research purposes (Irvine, 2018).
The importance component of Marzano’s self system is a central concept of expectancy-
value theory. Marzano asks students to respond to questions such as: How important is this to
you? Why do you think it might be important? Can you provide some reasons why it is
important? How logical is your thinking with respect to the importance of this?
Examining Efficacy: Self-Efficacy Theory
The self system’s second subsystem is examining efficacy. Self-efficacy (Bandura, 1997;
Pajares, 1997) involves individuals’ perceptions about their capability to accomplish a task.
Regarding mathematics, Middleton and Spanias (1999) identified a relationship between
perceived mathematical abilities and intrinsic motivation. S. Ross (2008) found that the impact
of self-efficacy was greater than other motivational variables such as goal orientation, intrinsic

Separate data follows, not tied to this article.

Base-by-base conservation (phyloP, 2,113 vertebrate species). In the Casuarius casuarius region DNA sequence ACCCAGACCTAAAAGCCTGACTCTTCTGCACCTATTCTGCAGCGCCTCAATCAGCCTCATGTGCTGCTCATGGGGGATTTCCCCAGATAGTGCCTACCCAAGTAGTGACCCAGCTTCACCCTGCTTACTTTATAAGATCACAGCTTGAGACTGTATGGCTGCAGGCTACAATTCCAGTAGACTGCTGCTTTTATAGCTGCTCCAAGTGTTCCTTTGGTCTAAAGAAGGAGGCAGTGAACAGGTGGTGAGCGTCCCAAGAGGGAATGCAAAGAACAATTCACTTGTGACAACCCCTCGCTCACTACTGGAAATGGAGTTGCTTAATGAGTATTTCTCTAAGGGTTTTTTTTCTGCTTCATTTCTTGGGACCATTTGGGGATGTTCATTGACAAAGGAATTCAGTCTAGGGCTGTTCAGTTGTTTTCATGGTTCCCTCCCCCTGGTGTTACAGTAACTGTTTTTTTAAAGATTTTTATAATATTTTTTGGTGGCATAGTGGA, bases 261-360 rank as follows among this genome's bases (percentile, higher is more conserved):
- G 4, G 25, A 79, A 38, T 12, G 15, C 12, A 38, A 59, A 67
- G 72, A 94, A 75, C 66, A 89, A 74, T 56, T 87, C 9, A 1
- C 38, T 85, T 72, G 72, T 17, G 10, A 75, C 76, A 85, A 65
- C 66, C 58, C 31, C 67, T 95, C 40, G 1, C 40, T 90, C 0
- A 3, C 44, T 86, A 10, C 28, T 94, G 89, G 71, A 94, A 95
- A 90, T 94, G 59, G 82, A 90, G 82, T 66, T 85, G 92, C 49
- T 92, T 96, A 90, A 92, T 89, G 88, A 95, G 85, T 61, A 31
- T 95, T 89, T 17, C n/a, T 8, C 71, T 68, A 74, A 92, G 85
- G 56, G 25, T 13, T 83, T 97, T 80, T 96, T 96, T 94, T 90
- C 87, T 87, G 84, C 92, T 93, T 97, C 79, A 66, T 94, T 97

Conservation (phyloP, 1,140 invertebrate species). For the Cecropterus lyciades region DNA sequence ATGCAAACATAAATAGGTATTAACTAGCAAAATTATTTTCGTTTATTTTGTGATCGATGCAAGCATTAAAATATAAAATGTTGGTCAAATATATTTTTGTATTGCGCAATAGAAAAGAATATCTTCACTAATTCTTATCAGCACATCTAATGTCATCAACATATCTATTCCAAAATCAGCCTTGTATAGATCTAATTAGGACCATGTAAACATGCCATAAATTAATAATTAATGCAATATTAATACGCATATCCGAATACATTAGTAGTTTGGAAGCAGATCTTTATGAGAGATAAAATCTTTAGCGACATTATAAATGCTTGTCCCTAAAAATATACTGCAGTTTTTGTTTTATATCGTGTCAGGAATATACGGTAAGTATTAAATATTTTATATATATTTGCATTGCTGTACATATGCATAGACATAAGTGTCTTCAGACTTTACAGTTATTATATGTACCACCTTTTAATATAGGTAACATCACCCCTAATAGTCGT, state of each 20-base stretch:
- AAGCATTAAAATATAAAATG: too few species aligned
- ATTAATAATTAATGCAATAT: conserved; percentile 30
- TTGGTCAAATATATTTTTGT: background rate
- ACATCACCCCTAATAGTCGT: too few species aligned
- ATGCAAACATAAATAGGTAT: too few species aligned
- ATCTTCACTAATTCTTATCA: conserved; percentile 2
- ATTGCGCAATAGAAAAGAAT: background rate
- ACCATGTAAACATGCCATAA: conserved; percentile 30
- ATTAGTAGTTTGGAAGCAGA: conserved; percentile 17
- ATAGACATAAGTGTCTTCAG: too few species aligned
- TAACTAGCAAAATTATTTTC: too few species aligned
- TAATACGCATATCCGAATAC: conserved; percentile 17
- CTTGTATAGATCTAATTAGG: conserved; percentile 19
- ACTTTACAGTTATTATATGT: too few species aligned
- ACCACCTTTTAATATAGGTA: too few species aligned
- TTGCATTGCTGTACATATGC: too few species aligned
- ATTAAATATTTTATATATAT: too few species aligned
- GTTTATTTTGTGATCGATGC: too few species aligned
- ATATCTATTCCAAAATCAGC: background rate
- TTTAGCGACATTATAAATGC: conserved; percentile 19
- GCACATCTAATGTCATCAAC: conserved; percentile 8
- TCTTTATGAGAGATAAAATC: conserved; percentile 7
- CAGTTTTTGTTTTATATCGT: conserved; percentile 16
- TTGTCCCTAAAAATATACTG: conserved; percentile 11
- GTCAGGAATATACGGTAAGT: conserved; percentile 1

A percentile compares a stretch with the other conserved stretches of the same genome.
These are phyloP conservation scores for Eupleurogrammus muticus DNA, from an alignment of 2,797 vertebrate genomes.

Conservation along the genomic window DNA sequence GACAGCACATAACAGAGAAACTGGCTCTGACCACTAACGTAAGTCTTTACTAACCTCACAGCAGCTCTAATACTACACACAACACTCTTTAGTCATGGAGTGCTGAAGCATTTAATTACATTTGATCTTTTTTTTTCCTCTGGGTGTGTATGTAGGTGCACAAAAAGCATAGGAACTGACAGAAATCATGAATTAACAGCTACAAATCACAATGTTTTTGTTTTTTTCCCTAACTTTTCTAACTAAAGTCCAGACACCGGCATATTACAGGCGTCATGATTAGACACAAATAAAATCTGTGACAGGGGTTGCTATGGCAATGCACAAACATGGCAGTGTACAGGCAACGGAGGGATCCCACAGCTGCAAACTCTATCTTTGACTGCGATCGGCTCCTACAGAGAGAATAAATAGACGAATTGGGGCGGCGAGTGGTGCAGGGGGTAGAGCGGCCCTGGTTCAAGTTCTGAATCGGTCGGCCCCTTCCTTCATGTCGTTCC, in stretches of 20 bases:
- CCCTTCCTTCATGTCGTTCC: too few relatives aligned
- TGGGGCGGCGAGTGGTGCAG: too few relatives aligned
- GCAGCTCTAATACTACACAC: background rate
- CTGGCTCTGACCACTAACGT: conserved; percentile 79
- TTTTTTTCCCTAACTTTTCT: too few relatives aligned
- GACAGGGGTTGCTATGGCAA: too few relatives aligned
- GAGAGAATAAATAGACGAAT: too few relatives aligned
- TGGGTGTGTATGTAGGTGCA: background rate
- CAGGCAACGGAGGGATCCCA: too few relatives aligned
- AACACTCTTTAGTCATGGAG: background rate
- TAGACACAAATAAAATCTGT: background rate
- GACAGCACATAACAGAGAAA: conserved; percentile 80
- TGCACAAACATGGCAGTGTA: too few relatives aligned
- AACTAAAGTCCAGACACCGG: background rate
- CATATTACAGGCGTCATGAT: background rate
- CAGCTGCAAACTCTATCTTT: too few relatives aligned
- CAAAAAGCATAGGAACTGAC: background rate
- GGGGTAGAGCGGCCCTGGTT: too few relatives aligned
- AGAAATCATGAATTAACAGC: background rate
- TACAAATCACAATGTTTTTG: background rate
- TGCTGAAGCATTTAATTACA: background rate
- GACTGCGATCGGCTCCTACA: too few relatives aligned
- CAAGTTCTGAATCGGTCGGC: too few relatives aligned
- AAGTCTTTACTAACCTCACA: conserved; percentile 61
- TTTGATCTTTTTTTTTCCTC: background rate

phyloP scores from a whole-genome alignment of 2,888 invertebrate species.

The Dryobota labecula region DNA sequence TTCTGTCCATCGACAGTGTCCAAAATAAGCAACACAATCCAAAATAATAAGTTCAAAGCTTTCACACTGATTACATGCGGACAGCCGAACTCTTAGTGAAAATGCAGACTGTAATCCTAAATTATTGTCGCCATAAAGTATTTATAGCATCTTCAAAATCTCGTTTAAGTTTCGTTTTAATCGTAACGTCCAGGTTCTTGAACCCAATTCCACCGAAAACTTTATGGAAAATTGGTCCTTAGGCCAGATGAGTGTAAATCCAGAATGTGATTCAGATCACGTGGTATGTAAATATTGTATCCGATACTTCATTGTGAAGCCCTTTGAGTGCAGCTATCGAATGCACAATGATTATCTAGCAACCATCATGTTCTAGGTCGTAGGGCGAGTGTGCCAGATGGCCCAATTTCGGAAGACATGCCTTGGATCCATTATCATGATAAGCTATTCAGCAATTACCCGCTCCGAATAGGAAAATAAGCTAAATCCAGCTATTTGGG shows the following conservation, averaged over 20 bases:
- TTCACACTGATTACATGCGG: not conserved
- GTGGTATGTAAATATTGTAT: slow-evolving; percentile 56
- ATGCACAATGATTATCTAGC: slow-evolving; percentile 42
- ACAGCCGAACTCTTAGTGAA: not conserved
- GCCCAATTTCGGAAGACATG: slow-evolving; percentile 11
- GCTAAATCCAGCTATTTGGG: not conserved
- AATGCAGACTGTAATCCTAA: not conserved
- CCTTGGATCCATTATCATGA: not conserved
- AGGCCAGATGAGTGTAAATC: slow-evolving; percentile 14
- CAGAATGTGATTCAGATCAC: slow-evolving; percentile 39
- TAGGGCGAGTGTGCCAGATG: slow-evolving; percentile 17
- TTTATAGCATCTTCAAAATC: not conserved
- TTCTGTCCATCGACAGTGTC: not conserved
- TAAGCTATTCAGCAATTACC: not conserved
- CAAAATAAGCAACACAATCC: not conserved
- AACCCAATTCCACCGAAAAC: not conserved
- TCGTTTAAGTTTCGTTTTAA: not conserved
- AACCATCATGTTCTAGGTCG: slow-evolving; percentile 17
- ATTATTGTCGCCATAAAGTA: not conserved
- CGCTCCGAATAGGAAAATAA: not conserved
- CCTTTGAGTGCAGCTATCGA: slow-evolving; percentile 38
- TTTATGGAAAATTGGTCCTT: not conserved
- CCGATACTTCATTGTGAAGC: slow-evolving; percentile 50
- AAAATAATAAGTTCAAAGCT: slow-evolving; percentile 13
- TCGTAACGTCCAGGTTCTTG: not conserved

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motivation, or an instrumental versus relational view of instruction. Self-efficacy is domain and
task specific (Bandura, 1997). Unfortunately, self-efficacy is very difficult to change, especially
in the short term (J. Ross, 2009). Because of its domain- and task-specificity, students’ self-
efficacy will differ for different subjects (e.g., mathematics vs. English) and for different tasks
within each subject. Such factors make self-efficacy a difficult variable to manipulate in the short
or intermediate term.
In relation to self-efficacy, Marzano poses questions such as: How good are you at this?
How well do you think you can do on this? Can you improve at this? How well can you learn
this? How logical is your thinking about your ability to do this?
Examining Emotional Response
The third subsystem of the self system is examining emotional response. This subsystem
identifies affective considerations as being important in the overall decision to engage.
Regarding emotional response, Marzano asks questions such as: What are your feelings about
this? What is the logic underlying these feelings? How reasonable is your thinking? These